Taxus baccata, as described in 1753 by Carolus Linnæus (1707 - 1778) in Species Plantarum, is commonly known as European, English or common yew in the English language; as well as Eibe in German; If in French; Tasso in Italian; and Tejo in Spanish. It is the type of the yew genus. The species name describes the seed cones (arils), Latin for "berry-like."
Description. English yew is an evergreen, mostly dioecious, coniferous tree that grows to mature heights of 30 to 60 feet (10 - 20 m) tall, occasionally to 120 feet (40 m) tall with a trunk up to 12 feet (4 m) in diameter, measured at breast height. The crown is normally pyramidal, becoming irregular with age; but many cultivated forms depart dramatically from this.
Bark is thin, scaly, brown.
Leaves are flat, arranged spirally but appearing 2-ranked, each measuring 0.4 to 1.6 inches (10 - 40 mm) long and 0.08 to 0.12 inch (2 - 3 mm) broad. They are dark green in color.
Pollen cones have a globose shape, measuring 0.12 to 0.24 inch (3 - 6 mm) in diameter, shedding pollen in early spring.
Seed cones consist of a single seed surrounded by a soft, bright red aril 0.32 to 0.6 inch (8 - 15 mm) long. Arils mature gradually 6 to 9 months after pollination, and seeds are dispersed by birds.
Distribution. This species is native to nearly all of Europe, from northern United Kingdom south through northern Africa and east into western and southern Turkey to the southern shores of the Caspian sea, growing as individuals or small groves in mixed forests near streams or on moist slopes with a limestone substrate. In the Mediterranean, it is known to exist only in the mountains.
Hardy to USDA Zone 6 — cold hardiness limit between -10° and 0°F (-23.2° and -17.8°C).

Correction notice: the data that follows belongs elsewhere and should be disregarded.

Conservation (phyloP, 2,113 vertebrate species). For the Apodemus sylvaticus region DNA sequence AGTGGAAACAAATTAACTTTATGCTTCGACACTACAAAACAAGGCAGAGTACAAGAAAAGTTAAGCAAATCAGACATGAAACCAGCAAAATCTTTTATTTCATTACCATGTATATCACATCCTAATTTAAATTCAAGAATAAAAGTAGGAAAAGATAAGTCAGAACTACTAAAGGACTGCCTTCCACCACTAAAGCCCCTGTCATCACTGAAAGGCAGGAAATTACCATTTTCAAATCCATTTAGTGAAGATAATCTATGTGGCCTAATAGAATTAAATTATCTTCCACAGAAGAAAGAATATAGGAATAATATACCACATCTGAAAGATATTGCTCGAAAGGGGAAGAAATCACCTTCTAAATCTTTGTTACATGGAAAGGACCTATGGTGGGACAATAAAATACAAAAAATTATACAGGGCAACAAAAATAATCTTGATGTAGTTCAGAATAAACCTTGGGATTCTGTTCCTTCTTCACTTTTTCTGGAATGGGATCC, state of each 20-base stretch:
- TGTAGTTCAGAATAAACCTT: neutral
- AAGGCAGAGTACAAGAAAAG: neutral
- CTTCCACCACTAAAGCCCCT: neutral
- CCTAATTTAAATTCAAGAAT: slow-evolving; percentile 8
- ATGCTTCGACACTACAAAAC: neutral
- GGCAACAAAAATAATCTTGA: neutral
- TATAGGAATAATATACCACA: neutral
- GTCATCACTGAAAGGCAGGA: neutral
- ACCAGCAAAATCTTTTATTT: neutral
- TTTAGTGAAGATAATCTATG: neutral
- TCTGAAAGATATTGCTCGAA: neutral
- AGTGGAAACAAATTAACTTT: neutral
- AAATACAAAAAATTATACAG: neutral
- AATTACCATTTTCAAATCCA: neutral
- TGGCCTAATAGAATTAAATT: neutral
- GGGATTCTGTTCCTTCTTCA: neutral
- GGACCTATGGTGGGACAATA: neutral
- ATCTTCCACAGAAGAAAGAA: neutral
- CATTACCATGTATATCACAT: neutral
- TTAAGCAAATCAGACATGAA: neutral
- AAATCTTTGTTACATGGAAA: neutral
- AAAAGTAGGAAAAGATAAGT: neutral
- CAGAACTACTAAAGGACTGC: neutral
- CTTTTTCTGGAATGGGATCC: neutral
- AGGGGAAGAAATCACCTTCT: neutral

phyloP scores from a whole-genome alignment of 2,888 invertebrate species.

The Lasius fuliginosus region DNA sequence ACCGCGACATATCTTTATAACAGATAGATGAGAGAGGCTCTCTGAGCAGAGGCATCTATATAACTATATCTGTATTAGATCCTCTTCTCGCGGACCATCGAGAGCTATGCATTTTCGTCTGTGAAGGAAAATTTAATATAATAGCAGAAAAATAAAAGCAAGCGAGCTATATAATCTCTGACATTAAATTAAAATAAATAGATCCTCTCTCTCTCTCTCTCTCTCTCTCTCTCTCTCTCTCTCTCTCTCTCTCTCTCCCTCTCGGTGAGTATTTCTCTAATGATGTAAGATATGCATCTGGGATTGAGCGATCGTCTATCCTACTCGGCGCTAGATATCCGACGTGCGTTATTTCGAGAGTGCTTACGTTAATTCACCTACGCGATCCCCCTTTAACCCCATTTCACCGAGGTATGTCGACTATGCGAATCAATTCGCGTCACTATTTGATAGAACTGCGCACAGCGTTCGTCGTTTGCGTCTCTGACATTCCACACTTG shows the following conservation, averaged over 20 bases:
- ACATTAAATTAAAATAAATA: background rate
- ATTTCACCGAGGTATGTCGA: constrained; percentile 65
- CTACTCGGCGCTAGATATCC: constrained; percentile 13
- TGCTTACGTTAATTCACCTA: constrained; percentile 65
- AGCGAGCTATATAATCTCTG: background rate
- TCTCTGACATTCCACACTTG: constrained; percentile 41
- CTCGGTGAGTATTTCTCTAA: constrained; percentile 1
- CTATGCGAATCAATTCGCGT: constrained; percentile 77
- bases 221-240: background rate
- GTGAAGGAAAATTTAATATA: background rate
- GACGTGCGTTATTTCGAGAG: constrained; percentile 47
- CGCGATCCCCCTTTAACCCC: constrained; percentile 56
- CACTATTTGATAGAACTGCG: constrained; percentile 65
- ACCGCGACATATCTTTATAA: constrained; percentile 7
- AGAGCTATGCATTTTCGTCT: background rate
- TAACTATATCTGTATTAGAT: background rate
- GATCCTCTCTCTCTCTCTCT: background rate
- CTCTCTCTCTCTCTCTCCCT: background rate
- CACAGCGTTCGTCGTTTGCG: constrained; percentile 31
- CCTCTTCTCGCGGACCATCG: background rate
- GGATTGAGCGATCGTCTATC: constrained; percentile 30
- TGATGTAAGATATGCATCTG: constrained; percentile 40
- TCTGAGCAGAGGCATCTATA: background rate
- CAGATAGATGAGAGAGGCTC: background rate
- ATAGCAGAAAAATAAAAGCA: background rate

Taxus baccata has played a major role in several religious traditions. This may have occurred because the tree is poisonous, valued for a variety of medicinal purposes, and symbolic of eternal life due to its "evergreen-ness," exceptional longevity, and the wood's resistance to decay. Thus the tree unites death (by poison) with eternal life, a concept well explored by Laqueur (2015). The Greeks wove funeral wreaths from it in honor of Hecate, whose dominion was death. The Celts used its wood for for votive and funerary artifacts, planted it in their holiest shrines (or perhaps chose its groves to site those shrines), and attributed to it a host of magical properties memorialized in their folklore. Following conversion of the Celts to Christianity, many of the Celtic shrines were appropriated as sites of churches and other Christian shrines, and ancient yews resident at these locations were preserved - perhaps to further legitimize the new religion. Whatever the reason, this cultural preservation of ancient yews accounts for the existence of the oldest and largest known individuals. Account by Hal Hartzell Jr. from his 1991 book, The yew tree: a Thousand Whispers. Eugene, Oregon: Hulogosi Press.
The famous Estry yew, estimated to be 1600 years old, in a cemetery in Normandy, France.
Photo by Roi Dagobert, via Wikipedia Commons, CC by SA 3.0
Taxus baccata — a 1907 accession at the New York Botanical Garden, The Bronx, New York (USDA Hardiness Zone 7a); photo from 2020.
Photo by Katherine Wagner-Reiss
Taxus baccata — a closeup of foliage and a mature aril.
Photo by Didier Descouens, via Wikipedia Commons, CC by SA 4.0
Bole of an ancient yew in Pont-de-Buis-lès-Quimerch, Brittany, France.
Photo by Lamiot, via Wikipedia Commons, CC by SA 2.0
Taxus baccata — a closeup of foliage and pollen cones.
Photo by C.J. Earle, courtesy of Conifers.org